My name is Harald Schlindwein and I am a software engineer at Schneider Electric. A mix of things inspired me to choose this job – I have a certain fascination for numbers but also love solving puzzles. A certain love for logic was also a strong pointer towards software development. I lived in Karlsruhe, Germany for most of my life, but a deep love for Ireland brought me to Galway 6 years ago. What I love the most about where I live is having very different and beautiful landscapes around me; Lough Corrib is at our doorstep and the sea just a minute’s drive away as well.
I think it is fair to say that kayaking is my main activity, but I also love sailing and some martial arts (including medieval sword fighting). I became interested in kayaking pretty soon after we moved to Galway. Being surrounded by so much water made it easy to choose a water sport. I did rowing when I was young, so I thought kayaking would be something different, but it would still give us a lot of freedom and opportunity without too much weather and tide dependency. Being close to nature, focusing only on the environment around me and negotiating my journey with nature’s power is my main inspiration for kayaking.
The kind of kayak I use depends on the discipline. We have sea kayaks for long distance paddling on the lakes or the sea. For rivers, we use our river runners or creekers, and we have a surf ski and a k1 for some more fitness-focused paddling. Living just minutes away from Lough Corrib, the river Corrib, and the sea opens up many opportunities and allows me to go kayaking at least once a week, if not more often. My goals with kayaking are to get better and keep enjoying it as much as I already do. Sea kayaking in Crete and Tenerife is on my bucket list, as well as a combined sailing and kayaking adventure.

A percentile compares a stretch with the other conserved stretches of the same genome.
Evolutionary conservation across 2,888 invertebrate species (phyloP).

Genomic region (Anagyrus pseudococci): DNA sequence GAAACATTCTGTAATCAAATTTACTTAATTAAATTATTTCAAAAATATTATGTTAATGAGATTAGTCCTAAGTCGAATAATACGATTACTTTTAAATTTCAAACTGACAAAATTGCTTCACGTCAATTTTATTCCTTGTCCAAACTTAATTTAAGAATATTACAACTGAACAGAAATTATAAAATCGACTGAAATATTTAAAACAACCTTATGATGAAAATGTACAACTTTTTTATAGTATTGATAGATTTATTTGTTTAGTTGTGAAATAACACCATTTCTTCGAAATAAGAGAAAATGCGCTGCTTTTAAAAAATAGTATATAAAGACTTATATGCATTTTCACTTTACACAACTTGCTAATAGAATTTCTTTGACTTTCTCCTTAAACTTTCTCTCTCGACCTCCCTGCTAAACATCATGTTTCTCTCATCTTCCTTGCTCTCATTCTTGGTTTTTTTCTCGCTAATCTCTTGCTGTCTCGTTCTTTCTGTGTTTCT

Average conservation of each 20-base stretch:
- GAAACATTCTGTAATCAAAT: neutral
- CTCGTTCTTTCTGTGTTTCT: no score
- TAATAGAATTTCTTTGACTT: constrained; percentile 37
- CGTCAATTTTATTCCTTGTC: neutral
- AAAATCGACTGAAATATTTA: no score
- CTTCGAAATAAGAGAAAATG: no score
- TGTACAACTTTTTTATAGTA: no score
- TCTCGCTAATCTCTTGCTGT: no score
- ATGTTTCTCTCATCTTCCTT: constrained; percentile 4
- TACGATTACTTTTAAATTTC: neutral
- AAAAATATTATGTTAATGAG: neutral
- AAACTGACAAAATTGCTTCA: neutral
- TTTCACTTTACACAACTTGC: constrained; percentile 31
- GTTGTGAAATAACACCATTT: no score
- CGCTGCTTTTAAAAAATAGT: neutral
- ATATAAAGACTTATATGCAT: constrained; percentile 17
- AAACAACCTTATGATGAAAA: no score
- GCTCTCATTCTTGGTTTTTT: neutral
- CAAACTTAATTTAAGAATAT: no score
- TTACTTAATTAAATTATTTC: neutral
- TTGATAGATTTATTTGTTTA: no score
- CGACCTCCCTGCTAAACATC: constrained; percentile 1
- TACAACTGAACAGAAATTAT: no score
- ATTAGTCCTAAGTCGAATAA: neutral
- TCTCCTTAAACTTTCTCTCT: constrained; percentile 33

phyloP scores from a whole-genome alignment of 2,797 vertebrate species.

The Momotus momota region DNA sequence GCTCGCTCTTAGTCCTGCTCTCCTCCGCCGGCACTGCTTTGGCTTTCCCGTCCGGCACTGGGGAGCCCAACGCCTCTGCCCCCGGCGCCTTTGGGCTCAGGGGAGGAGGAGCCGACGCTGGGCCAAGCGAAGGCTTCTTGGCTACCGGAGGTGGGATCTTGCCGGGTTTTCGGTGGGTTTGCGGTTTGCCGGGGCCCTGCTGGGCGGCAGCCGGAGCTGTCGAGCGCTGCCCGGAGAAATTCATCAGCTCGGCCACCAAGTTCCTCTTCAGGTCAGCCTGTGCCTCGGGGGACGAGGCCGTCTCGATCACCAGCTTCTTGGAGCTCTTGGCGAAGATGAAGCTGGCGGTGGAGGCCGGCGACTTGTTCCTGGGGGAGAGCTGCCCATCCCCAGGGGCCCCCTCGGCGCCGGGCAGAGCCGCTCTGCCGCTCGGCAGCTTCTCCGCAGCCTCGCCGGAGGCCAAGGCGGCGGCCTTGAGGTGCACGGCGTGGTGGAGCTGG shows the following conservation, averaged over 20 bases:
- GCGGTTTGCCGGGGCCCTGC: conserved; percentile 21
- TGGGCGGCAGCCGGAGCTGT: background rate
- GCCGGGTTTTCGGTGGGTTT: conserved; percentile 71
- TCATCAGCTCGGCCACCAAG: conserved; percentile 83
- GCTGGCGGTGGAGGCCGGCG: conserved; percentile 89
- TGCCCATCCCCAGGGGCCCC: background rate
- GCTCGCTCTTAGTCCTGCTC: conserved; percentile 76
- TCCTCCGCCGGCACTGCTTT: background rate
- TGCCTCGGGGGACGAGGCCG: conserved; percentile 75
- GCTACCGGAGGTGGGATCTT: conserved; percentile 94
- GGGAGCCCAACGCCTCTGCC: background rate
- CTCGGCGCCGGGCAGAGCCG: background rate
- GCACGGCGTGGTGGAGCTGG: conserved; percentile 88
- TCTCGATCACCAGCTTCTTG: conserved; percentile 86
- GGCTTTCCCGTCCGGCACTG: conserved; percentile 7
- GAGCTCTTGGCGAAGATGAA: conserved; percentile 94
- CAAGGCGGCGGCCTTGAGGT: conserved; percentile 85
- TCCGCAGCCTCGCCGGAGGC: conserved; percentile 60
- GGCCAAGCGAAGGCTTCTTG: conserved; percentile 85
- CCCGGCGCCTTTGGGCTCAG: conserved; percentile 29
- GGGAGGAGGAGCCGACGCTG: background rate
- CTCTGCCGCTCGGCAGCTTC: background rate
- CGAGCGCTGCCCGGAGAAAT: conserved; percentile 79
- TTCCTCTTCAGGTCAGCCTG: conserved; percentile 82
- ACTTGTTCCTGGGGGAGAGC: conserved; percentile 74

The thing I love most about kayaking is that you leave everything else behind – any stress or trouble. You live in the very moment, negotiating your way with the water and the wind. I have too many memorable experiences while kayaking: the first whitewater trip, the first time paddling around seals popping their heads and swimming with you, and many more. There was this one time when I had a swim on a local river in a small gorge section, climbing up the side of the river, pushing my paddle through some shrubs, my head following, and I stumbled into a funeral – trust me, I was very close to just jumping back into the river!
When it comes to training, strong shoulders are good to avoid injuries. A strong core is also important and will develop over time with improved technique and mileage. Mentally, you need to learn to feel instead of controlling everything with your mind, which is particularly challenging for me. And of course, respect the water and wind.
There is definitely more than tech – I’m a strong believer that you need a passion outside of your work to be passionate in your job. Sport is brilliant in that regard as it also keeps the body fit and balances hours at a desk. My advice for any beginners looking to take up kayaking is to do a course! You will learn the essentials much quicker, which will improve your experience and the fun you can have. Then try out a lot of different disciplines and simply have fun!